Christmas Story: Everything’s Real

Diamond EarringsSee the diamond earrings? They’re not real. They’re fake. But you probably wouldn’t know by looking at them. I know because my husband told me after he took them to a jewelry store to get appraised.

“You’re not going to like this,” he said, walking up the stairs to where I was sitting in my office, “but the earrings your dad gave you are cubic zirconia, they’re not diamonds.”

I argued with him for a while. “That can’t be possible,” I said. “That can’t be.” I remembered by dad getting up from his beloved black leather La-Z-Boy chair with the worn wooden arms, his pipe rack and the Captain Black tobacco canister on the side table next to a stack of mysteries. He read nonstop in the eighteen months he lived after my mother died, sometimes checking out books from his smalltown library that he had already read a year before. It was his first Christmas as a widower.

He disappeared for a few minutes and came back with a little box. “Here,” he said, “I meant to give these to your mother, but it didn’t make sense to give ’em to her, you know?” I assumed that he meant that it didn’t make sense to give diamond earrings to a woman who, in her Alzheimer’s identity-robbing fog, had traded her Aqua-netted perfectly coiffed hair for a stiff baseball cap. This was the last frontier for me – seeing her with her hair sticking out the sides of the cap. The not talking and forgetting how to use the stove seemed like little quirks. Giving up make-up and not caring about her hair – that was the death knell.

I was surprised and happy when my father gave me the earrings. Surprised because he was never one to give significant gifts and I couldn’t imagine him having bought diamond studs. Because I had just reconciled with my folks after many years estranged, the gift was all the nicer. I drove back to Wisconsin from my father’s house in Michigan feeling totally back in the fold. He had given me the diamond earrings intended for my mother. I felt precious.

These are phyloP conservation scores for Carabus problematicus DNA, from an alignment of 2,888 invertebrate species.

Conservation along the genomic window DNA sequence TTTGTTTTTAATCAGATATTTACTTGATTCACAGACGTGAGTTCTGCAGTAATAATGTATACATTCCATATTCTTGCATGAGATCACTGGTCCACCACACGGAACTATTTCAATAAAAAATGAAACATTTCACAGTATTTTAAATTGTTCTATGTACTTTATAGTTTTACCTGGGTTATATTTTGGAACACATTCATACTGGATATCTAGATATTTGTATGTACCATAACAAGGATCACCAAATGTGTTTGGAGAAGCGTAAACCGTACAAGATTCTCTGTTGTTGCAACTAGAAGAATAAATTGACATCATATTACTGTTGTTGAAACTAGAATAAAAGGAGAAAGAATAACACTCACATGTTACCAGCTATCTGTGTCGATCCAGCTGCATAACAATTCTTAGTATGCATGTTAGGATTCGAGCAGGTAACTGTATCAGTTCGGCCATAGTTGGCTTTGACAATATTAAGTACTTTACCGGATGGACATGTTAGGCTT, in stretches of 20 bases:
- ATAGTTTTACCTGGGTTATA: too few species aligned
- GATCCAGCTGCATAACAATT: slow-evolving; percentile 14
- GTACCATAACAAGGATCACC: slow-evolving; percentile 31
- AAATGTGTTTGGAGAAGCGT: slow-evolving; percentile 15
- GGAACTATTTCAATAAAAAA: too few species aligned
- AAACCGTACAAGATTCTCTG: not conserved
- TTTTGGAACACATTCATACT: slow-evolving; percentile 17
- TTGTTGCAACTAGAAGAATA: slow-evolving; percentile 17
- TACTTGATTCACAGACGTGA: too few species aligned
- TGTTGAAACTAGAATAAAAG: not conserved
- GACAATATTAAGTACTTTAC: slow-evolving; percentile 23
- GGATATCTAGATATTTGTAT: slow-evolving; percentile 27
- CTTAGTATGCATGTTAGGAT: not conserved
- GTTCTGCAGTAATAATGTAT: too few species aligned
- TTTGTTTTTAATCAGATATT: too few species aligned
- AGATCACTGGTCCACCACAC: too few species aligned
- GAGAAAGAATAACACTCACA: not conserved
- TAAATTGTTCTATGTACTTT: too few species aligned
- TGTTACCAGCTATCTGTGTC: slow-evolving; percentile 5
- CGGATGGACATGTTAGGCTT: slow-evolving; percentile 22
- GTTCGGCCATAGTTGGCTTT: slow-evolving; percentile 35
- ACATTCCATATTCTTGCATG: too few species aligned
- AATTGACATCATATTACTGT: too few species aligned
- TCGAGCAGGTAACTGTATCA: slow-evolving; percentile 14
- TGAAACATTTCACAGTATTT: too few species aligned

So I was upset with my husband for telling me they were fake. “You shouldn’t have told me,” I said to him. “You should have just kept it to yourself. I didn’t need to know they were fake. It was better to believe they were real.”

“Isn’t it better to know?” He said this many times and seemed convinced of it. “Wouldn’t you rather know the truth? Besides who cares? What difference does it make?”

Of course, he was right. He was the kind of person who would tell the truth and I was the kind of person to expect it.

Indeed. What difference did it make if they were diamonds or cubic zirconia? It’s the thought that counts, right? They were still a gift from my father and he’d thought they were good enough to give to my mother. Although he didn’t give them to her. He gave them to me. It was petty but that they weren’t real diamonds bothered me for a long while and I put them aside. Maybe it was thinking they were one thing and having them be something else.

Then lately, I’ve been wearing them. The earrings my dad gave me. I wear them when I have to do something physical or when I have to bundle up against bad weather. They’re sturdy and stay put, don’t get caught on anything, and can’t get lost.  A lot like him, actually.

7 Comments on “Christmas Story: Everything’s Real

  1. I can understand how that could be initially disappointing. But your dad doesn’t sound like the frivolous type. Perhaps he thought they were just as beautiful (they really are) and felt the money could be used for something to help take care of your mother or you. And your husband sounds just like mine- very practical! I know you will still always cherish them.

  2. It matters because you equate your value with them. He shouldn’t have told you. This was a beautiful story. Merry Christmas to one of my favourite bloggers.

  3. Once you have found her, never let her go. You have made for an enchanted afternoon. Of reading. And getting to know you. With hats off to South Pacific & The King and I. Yes, to your blog, to your insights. My first foray into your beautiful life of story & memoir.

Leave a Reply

%d bloggers like this: